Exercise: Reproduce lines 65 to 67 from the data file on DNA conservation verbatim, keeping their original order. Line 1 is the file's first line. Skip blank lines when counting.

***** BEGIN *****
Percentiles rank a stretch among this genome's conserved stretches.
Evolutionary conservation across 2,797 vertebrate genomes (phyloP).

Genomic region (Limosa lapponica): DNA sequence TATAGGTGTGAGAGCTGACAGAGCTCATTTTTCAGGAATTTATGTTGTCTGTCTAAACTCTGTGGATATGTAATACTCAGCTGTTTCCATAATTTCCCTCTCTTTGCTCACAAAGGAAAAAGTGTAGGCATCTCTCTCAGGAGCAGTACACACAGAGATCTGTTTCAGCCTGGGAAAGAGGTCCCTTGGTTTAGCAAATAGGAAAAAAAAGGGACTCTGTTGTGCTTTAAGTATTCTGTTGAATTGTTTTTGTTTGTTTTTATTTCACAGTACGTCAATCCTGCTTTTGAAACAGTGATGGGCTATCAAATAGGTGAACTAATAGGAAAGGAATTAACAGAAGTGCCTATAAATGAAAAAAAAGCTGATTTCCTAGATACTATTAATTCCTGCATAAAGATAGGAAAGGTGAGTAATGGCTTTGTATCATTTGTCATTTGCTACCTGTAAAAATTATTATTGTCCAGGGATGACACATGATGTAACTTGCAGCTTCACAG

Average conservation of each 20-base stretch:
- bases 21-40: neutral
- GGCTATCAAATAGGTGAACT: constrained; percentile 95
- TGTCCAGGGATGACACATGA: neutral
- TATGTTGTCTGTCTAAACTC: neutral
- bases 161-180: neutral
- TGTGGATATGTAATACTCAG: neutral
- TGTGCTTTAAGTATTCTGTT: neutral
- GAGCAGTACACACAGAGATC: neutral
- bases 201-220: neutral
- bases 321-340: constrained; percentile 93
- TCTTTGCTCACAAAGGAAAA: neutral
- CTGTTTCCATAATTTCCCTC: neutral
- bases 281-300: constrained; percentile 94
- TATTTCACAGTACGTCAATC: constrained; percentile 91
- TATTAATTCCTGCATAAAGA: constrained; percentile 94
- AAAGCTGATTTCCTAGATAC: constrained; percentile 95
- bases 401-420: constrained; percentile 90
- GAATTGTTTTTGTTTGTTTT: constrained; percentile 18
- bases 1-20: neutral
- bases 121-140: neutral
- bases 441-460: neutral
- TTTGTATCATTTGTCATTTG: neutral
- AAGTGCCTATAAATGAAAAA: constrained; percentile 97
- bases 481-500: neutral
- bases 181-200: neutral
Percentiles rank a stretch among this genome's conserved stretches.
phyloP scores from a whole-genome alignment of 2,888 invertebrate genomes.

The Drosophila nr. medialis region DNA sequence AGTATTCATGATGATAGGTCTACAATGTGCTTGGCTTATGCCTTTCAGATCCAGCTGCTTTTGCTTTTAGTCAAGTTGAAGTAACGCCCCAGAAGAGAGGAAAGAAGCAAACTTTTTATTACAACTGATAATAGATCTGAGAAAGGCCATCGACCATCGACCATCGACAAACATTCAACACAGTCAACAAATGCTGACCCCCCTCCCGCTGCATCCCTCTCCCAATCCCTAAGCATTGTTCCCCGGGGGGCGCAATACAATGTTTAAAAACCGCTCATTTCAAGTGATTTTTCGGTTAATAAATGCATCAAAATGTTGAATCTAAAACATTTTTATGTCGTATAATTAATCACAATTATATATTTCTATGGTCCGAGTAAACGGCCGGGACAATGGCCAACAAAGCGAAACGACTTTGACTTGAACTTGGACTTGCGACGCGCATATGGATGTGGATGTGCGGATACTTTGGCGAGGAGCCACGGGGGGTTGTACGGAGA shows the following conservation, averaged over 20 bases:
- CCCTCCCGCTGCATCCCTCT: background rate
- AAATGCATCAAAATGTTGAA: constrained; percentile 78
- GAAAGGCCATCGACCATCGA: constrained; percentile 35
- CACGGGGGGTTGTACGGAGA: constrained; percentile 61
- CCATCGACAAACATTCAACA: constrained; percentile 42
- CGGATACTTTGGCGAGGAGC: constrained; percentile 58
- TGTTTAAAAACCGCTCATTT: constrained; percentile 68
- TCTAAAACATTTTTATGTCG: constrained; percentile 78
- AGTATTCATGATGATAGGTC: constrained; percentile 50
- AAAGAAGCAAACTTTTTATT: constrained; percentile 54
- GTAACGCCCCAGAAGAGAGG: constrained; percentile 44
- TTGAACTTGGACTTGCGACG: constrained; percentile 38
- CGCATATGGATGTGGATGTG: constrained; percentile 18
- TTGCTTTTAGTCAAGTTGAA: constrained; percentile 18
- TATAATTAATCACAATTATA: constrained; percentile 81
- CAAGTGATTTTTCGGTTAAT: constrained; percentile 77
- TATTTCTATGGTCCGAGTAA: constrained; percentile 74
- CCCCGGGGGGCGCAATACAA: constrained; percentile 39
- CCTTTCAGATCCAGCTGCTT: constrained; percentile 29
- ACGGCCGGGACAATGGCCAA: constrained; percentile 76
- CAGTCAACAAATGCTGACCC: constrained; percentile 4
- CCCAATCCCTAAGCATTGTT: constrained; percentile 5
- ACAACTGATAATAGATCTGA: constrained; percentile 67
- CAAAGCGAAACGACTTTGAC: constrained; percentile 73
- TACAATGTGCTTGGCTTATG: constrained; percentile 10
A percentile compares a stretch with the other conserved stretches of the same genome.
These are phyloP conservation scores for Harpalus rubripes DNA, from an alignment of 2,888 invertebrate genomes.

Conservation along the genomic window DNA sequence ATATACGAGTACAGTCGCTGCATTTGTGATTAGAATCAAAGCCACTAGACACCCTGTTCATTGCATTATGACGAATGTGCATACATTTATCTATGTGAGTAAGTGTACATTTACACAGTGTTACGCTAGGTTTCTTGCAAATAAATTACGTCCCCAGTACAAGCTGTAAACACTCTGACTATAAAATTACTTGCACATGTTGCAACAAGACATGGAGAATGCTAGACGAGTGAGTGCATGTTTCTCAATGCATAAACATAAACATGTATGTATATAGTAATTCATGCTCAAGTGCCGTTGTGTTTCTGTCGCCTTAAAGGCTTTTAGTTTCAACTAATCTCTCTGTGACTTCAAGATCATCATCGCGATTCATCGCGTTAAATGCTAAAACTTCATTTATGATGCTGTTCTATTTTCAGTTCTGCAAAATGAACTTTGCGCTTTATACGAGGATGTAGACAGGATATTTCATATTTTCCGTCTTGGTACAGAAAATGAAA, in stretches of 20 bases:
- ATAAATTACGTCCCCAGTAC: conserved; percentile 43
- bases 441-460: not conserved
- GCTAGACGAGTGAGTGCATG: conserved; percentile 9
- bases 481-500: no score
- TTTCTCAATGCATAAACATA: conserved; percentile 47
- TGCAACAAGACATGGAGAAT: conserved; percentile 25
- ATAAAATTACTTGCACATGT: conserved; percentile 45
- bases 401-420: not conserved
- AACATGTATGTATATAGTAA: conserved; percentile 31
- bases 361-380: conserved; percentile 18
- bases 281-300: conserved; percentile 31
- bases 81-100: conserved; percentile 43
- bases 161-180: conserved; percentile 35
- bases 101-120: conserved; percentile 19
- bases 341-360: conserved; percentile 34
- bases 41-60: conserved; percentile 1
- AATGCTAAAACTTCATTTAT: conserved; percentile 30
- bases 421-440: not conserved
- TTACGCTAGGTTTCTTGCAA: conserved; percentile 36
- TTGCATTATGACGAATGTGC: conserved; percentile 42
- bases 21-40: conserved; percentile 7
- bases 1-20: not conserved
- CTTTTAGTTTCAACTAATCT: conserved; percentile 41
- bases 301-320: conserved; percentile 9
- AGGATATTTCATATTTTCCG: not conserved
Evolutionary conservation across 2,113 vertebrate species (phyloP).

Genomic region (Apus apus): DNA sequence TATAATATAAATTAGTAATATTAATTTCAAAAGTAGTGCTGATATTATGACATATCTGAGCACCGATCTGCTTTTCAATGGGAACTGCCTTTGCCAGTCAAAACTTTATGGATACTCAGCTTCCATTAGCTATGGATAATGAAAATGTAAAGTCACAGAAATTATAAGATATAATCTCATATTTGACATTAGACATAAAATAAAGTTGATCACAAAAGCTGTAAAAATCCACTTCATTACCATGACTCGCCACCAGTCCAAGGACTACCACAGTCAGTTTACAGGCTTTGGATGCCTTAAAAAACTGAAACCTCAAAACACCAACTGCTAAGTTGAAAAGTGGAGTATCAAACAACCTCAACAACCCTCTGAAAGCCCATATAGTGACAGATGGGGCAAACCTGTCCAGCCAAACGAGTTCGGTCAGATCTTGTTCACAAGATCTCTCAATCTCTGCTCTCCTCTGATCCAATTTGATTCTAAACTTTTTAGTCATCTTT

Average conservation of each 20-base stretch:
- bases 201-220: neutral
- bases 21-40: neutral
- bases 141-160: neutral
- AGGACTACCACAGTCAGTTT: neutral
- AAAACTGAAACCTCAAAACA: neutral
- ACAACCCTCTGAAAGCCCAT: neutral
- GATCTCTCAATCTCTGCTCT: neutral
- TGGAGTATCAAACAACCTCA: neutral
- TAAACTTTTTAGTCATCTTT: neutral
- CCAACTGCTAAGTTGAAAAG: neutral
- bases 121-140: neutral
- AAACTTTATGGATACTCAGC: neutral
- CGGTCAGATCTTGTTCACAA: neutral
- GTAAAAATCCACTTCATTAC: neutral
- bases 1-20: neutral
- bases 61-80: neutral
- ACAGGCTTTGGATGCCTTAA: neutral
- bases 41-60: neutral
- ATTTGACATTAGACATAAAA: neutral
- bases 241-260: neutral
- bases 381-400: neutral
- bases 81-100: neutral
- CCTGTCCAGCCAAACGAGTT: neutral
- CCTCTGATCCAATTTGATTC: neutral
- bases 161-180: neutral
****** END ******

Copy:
- TTTCTCAATGCATAAACATA: conserved; percentile 47
- TGCAACAAGACATGGAGAAT: conserved; percentile 25
- ATAAAATTACTTGCACATGT: conserved; percentile 45